Dianne Feinstein, the panel's top Democrat, in the midst of her opening statement at Thursday's hearing on Christine Blasey Ford's allegations against Supreme Court nominee Brett Kavanaugh, a sign of the partisan tension that has surrounded the hearing.
At that point, Grassley interjected to say, "I was going to introduce her".
Ford began her testimony by describing the anxiety accompanying her appearance before the committee.
Ford said her motivation to come forward with her story was entirely unrelated to politics.
She claimed: "When they left the bar (under the influence of alcohol) they were all very shocked when Brett Kavanaugh shoved her friend up against the wall very aggressively and sexually".
"A confirmation hearing about the character and fitness of an individual who's is going to sit on the country's highest court, presumably for the rest of his life, the confirmation process involves going back and looking at the entirety of the nominee's life", Hill said.
Asked by reporters what he was hoping for from the closely watched proceedings, Judiciary Committee Chairman Chuck Grassley responded, "A fair hearing for everybody".
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"When I see it, I view it differently than somebody sitting home watching television, where they say 'Oh, Judge Kavanaugh, this or that, ' " he told a United Nations press conference. Both Kavanaugh and Ford attended high school in Montgomery County, although they attended private schools. "You can't lie your way onto the Supreme Court".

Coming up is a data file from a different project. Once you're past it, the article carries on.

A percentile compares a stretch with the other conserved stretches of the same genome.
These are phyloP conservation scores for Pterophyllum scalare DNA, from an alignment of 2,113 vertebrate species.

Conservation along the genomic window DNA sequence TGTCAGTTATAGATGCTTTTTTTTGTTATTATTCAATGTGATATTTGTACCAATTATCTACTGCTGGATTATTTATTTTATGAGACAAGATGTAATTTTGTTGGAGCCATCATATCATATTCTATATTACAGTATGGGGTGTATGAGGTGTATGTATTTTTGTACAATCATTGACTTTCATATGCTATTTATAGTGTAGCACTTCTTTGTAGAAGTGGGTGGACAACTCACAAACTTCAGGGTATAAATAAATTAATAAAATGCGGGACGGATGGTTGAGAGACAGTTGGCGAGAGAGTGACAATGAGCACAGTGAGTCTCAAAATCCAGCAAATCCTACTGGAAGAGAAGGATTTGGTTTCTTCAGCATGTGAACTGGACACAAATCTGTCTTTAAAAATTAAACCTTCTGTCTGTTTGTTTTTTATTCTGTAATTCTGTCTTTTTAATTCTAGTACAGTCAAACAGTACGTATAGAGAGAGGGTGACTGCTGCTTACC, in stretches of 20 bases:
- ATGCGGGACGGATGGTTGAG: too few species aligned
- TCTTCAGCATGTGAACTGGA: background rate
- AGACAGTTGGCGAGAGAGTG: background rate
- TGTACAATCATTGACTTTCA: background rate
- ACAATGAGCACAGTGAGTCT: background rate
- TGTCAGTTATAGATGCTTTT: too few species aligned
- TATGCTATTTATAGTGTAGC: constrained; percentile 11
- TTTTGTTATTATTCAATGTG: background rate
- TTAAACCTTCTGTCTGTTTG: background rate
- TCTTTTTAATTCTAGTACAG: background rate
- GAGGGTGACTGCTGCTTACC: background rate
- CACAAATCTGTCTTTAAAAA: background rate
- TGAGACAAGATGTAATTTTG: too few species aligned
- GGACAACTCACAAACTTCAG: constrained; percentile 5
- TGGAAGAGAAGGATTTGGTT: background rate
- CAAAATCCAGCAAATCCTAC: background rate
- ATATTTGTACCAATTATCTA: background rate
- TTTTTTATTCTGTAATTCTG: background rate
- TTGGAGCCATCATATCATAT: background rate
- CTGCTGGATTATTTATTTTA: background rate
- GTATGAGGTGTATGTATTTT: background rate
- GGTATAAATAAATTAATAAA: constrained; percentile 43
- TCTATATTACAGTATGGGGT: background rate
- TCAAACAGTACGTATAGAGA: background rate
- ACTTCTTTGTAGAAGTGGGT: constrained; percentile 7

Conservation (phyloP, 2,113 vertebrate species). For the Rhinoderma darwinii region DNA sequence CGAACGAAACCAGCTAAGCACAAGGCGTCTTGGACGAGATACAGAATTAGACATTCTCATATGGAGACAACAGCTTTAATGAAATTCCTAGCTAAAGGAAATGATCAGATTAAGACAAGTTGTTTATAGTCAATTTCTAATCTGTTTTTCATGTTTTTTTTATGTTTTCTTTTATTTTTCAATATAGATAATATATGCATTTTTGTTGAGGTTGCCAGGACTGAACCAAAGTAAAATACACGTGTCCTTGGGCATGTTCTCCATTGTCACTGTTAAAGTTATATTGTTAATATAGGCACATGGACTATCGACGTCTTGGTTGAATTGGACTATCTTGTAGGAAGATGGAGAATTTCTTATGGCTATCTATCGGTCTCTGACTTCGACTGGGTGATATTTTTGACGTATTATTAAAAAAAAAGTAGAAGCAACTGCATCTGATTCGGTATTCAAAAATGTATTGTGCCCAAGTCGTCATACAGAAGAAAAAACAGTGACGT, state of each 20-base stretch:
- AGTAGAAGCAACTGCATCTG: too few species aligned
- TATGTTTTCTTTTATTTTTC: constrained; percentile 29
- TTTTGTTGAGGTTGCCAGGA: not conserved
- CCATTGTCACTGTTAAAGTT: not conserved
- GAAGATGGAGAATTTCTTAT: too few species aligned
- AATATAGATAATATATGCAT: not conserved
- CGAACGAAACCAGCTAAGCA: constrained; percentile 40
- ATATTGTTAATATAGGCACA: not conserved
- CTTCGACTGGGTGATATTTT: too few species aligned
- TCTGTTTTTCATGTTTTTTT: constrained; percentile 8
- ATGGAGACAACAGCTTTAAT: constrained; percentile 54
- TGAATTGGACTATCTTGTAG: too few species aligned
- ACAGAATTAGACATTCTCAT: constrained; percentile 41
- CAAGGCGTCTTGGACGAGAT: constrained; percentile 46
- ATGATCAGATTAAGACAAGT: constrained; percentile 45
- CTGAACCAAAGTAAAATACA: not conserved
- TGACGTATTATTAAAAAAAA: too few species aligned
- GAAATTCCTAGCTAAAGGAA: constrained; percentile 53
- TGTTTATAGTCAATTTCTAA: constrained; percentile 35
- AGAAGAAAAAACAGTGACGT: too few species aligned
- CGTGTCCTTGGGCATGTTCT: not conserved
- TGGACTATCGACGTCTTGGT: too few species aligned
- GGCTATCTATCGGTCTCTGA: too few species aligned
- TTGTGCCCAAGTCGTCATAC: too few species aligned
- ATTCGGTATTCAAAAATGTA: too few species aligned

Both women's accusations have faced resistance from Senate Republicans.
What followed was an emotional description of Kavanaugh's alleged groping and attempts to remove her one-piece bathing suit. His reaction to Thursday's testimony could be the clearest immediate indicator of Kavanaugh's fate.
Kavanaugh then was asked about, and categorically denied, an allegation made by a Rhode Island man - whose name was redacted from the transcript - raised in a call to Rhode Island Democratic Sen. "I don't know who this is and this never happened".
Republicans have hired an outside attorney, Phoenix prosecutor Rachel Mitchell, to handle much of their questioning.
"When somebody makes a serious allegation", Cornyn said Tuesday, "do they have a responsibility to bring forward evidence, corroborating witnesses, other evidence in so reasonable minds could satisfy themselves that what they're saying is true?"
Kavanaugh has vehemently denied the allegation.
The committee could vote on Mr Kavanaugh's confirmation tomorrow, with a final Senate vote early next week.
He denies having a "sexual or physical encounter of any kind" with Ford.